Thank you, Chair.
The current draft text provides a good starting point for a strong political declaration to address the harms associated with the use of explosive weapons in populated areas. It includes all of the key elements common to political declarations on armed conflict-related issues that Human Rights Watch identified in a November publication.
Further changes to this draft text are needed, however, to achieve the declaration’s goal of ensuring civilians are adequately protected from the effects of the use of explosive weapons in populated areas.
The declaration should clearly commit states to avoid the use of explosive weapons with wide area effects in populated areas. The current language in paragraph 3.4, which merely “restricts” use, falls far short of maximizing civilian protection. On a related note, the declaration should express a presumption against the use in populated areas of explosive weapons with wide area effects because the effects of such use are foreseeably indiscriminate.
The declaration’s language on victim assistance also needs to be stronger and more detailed. It should commit states to do more than “make every effort” to assist victims, and it should specify types of assistance to be provided. Elsewhere, the text should call for the voices of victims to be not only “amplified” but also taken into account, in order to ensure affected individuals are actively involved in decision-making.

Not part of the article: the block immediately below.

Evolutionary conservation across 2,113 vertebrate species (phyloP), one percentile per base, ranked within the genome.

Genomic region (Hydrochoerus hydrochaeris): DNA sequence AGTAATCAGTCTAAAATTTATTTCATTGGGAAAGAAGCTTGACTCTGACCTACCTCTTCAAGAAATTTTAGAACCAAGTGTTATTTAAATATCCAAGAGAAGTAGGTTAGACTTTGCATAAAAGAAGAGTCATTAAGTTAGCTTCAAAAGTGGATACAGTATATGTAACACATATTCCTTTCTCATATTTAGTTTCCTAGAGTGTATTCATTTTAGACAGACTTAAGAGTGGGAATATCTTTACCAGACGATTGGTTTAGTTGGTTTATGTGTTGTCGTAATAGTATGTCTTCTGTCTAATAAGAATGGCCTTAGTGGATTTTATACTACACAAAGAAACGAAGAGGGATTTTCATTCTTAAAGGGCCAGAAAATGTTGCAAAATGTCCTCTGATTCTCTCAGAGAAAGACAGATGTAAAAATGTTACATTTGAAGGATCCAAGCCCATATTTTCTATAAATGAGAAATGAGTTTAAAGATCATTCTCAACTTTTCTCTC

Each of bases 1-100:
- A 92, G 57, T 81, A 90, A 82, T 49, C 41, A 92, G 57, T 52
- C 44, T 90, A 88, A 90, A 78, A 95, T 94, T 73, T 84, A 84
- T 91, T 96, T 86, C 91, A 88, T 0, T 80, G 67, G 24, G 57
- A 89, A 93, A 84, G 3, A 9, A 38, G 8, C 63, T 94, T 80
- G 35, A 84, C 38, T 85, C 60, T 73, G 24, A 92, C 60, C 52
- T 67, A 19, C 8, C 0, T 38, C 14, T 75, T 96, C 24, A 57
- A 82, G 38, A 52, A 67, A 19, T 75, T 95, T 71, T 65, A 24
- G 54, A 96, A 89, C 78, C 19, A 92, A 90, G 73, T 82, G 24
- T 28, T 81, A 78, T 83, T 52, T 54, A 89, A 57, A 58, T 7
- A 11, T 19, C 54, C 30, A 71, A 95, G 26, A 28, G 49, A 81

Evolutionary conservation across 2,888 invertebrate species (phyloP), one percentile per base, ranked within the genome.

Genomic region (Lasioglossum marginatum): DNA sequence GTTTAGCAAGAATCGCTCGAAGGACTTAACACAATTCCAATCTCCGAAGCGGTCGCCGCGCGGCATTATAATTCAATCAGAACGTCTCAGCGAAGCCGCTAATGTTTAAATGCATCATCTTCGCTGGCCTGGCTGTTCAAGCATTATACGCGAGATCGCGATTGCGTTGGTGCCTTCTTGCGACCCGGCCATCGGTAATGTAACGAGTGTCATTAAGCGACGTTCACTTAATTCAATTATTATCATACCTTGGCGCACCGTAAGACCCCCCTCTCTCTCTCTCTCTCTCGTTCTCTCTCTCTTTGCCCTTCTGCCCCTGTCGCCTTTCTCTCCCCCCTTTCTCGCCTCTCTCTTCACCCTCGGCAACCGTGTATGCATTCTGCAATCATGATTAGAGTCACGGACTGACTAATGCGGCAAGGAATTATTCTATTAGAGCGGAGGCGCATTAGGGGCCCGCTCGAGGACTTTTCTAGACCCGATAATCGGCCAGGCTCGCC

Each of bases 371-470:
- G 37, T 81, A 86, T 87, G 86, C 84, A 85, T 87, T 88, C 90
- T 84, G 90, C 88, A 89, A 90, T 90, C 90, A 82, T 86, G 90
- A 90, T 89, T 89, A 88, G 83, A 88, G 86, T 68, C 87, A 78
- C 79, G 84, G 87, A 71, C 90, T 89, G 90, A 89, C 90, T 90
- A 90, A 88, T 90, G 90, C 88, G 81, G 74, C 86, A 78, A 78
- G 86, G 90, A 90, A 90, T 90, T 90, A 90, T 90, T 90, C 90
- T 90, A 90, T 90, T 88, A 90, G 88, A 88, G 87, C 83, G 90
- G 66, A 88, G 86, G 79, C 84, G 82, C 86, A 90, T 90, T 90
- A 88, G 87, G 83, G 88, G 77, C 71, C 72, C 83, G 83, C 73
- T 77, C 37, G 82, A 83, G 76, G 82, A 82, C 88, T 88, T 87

There remains some ambiguity in the draft text between the terms “explosive weapons in populated areas” and “explosive weapons with wide area affects in populated areas.” The declaration should retain its references to wide area effects in certain places, such as paragraph 3.4, while recognizing that other paragraphs apply to the use of all explosive weapons in populated areas.
Section 1 of the draft clearly describes some of the immediate and long-term harms associated with the use of explosive weapons with wide area effects in populated areas. It should also highlight the reverberating effects of these weapons. For example, the destruction of a power plant can shut down the provision of electricity and water, and thus interfere with health care services.
While the draft includes two paragraphs on data collection, it should emphasize the importance of sharing as well as gathering data. Moreover, the current draft language focuses on civilian casualty data. To promote a better understanding of the problem and improved responses, data collection should also encompass information on the types of weapons used, the locations of attacks, and other effects.
Finally, the declaration should include a more specific commitment to hold follow-up meetings. It should call for an annual meeting at which to review the implementation of the declaration and share best practices.
We will expand on some of these points in our interventions today, and we have published a detailed analysis of the text, which will be available at the back of the room and online.